On Notice

On Wednesday night we had a Thanksgiving Eve service, and I gave a brief message on, you guessed it, thanksgiving!  Only it wasn’t entirely about thanking, but also about the steps in the process that lead to an expression of thanks.  I said then that there was too much to this process to fit into the time allotted, so I would discuss it further in a blog post (or a few).

And here we go.

The first step of the process—notice—often goes unnoticed itself, which is as sad as it is ironic.  We use the word, of course, but in different contexts.  When someone is “on notice,” for example, it means he or she has been warned; when someone is “beneath notice,” it means he or she has done something insignificant.

However, “notice” really means to pay attention to something or someone for a sustained period of time, and many of us find this almost impossible to do.  To notice in this way would require us to slow down, to focus, to ignore distractions—exactly what our ADD, three-seconds-is-too-long-to-wait world rushes us from.

You cannot notice in a hurry.  And hurry is one of the hallmarks of our lives.

But if we do not notice, we will not start the process of thanks, much less get to the end of it and actually thank someone.  We notice what is done wrong, of course, and condemn it; meanwhile, we overlook what is done right, and fail to commend it.

I don’t think that’s how God intends for us to live.  And on this Black Friday, poised to enter another Christmas season, through which we will gallop at a breakneck pace if we do not pull back on the reins of our personal reindeer, remembering what God intends for us to do with our time matters more than ever.

So now we are on notice.  And although we may fool ourselves into thinking so, what we do with this life He has given us is in no way beneath His notice.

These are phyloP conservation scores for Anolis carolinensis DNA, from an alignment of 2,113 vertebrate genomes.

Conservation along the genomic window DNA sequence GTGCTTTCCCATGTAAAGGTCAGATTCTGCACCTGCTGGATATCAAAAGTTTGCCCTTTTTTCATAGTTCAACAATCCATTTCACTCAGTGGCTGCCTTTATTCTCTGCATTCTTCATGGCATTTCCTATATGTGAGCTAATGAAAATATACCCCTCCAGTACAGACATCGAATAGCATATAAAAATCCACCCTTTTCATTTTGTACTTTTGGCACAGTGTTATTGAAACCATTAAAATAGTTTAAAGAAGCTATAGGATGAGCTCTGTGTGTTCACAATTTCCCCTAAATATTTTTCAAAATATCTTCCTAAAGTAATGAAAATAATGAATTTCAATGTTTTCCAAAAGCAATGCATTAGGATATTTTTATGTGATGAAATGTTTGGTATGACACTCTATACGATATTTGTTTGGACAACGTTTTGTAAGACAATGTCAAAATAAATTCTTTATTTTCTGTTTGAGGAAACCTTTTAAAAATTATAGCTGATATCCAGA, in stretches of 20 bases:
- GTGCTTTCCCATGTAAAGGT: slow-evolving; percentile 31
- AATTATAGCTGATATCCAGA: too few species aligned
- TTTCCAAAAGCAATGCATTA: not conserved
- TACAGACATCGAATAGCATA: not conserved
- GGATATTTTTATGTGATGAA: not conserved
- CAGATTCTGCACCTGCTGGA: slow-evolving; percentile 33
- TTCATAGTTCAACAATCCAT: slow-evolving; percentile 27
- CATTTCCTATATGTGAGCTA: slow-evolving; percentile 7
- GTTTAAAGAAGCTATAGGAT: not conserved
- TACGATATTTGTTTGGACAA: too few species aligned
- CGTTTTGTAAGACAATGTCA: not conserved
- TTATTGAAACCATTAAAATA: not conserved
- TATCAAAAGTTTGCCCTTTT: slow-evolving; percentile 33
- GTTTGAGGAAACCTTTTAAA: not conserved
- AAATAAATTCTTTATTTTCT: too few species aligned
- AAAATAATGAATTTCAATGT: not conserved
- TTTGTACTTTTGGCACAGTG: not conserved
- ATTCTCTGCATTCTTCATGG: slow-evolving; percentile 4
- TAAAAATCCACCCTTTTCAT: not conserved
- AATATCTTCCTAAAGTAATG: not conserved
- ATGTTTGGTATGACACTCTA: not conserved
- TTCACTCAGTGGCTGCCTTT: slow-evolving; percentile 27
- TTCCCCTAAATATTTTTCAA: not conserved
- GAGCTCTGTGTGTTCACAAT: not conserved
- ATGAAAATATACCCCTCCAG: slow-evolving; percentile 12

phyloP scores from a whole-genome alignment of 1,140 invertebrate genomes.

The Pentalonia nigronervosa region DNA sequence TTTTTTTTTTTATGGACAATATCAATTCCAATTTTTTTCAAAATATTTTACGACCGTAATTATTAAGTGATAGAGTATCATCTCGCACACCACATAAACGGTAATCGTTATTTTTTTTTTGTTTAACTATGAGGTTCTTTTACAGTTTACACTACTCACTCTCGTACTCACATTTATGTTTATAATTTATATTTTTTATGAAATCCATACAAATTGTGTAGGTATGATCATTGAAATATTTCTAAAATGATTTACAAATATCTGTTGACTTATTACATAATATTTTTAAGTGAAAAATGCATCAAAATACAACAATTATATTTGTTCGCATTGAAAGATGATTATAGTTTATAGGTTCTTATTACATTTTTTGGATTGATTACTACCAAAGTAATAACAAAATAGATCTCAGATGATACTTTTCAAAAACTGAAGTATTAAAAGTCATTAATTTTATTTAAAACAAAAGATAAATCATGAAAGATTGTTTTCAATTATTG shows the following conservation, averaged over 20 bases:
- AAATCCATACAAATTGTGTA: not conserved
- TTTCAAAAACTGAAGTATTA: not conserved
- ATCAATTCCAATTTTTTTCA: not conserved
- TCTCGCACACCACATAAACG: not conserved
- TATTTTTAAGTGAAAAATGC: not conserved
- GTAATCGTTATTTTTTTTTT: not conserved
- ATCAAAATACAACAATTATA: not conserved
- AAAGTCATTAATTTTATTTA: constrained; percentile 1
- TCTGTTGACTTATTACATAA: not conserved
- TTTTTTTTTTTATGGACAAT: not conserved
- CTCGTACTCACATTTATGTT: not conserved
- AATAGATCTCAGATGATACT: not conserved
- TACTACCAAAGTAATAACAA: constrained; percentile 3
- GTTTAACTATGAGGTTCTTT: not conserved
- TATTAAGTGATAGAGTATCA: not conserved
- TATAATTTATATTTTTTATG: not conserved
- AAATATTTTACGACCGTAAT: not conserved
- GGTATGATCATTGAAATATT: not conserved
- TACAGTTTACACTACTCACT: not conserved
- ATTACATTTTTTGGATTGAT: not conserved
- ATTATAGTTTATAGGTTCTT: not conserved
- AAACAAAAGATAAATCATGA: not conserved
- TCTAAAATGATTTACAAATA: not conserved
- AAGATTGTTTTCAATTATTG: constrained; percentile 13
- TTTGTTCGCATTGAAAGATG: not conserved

The point of prayer for the church at Sutherland Springs

Like Jude, whose book is the basis for our Sunday morning messages this month, I was going to write one letter today, but I need to write another first (Jude 3).  So I write today about Sunday’s tragedy at First Baptist Church in Sutherland Springs, Texas, where a gunman opened fire during the morning service, killing many (at least 26) and wounding more.

I agree with Thom Rainer from LifeWay, who said in his blog: “I will identify with my brothers and sisters in Christ.  We are First Baptist Church of Sutherland Springs, Texas.”  We are the Body of Christ, and whatever happens to one part of the body affects every other part.  As Paul puts it, “if one part [of the body] suffers, every part suffers with it; if one part is honored, every part rejoices with it” (1 Corinthians 12:26).  So it is right and fitting that we suffer with those who lost so many of those they loved, and honor those who have gone on to be with Jesus forever.  If we did not have that hope, we would be overwhelmed by the darkness of this despicable act.  But we do have that hope, so we can stand firm on it (1 Corinthians 15:12ff).

Despite what some in our society think—especially celebrities who think their every revolting thought much be shared instantly with the world through social media—prayer matters, because it matters to God.  At our church we have begun a Congregational Prayer Initiative to actually pray as though it matters.  This week, we add First Baptist Church in Sutherland Springs, Texas to our prayer emphases.  It is not all we can do, but it is the best thing we can do.  And so we join them in prayer: to suffer, to honor.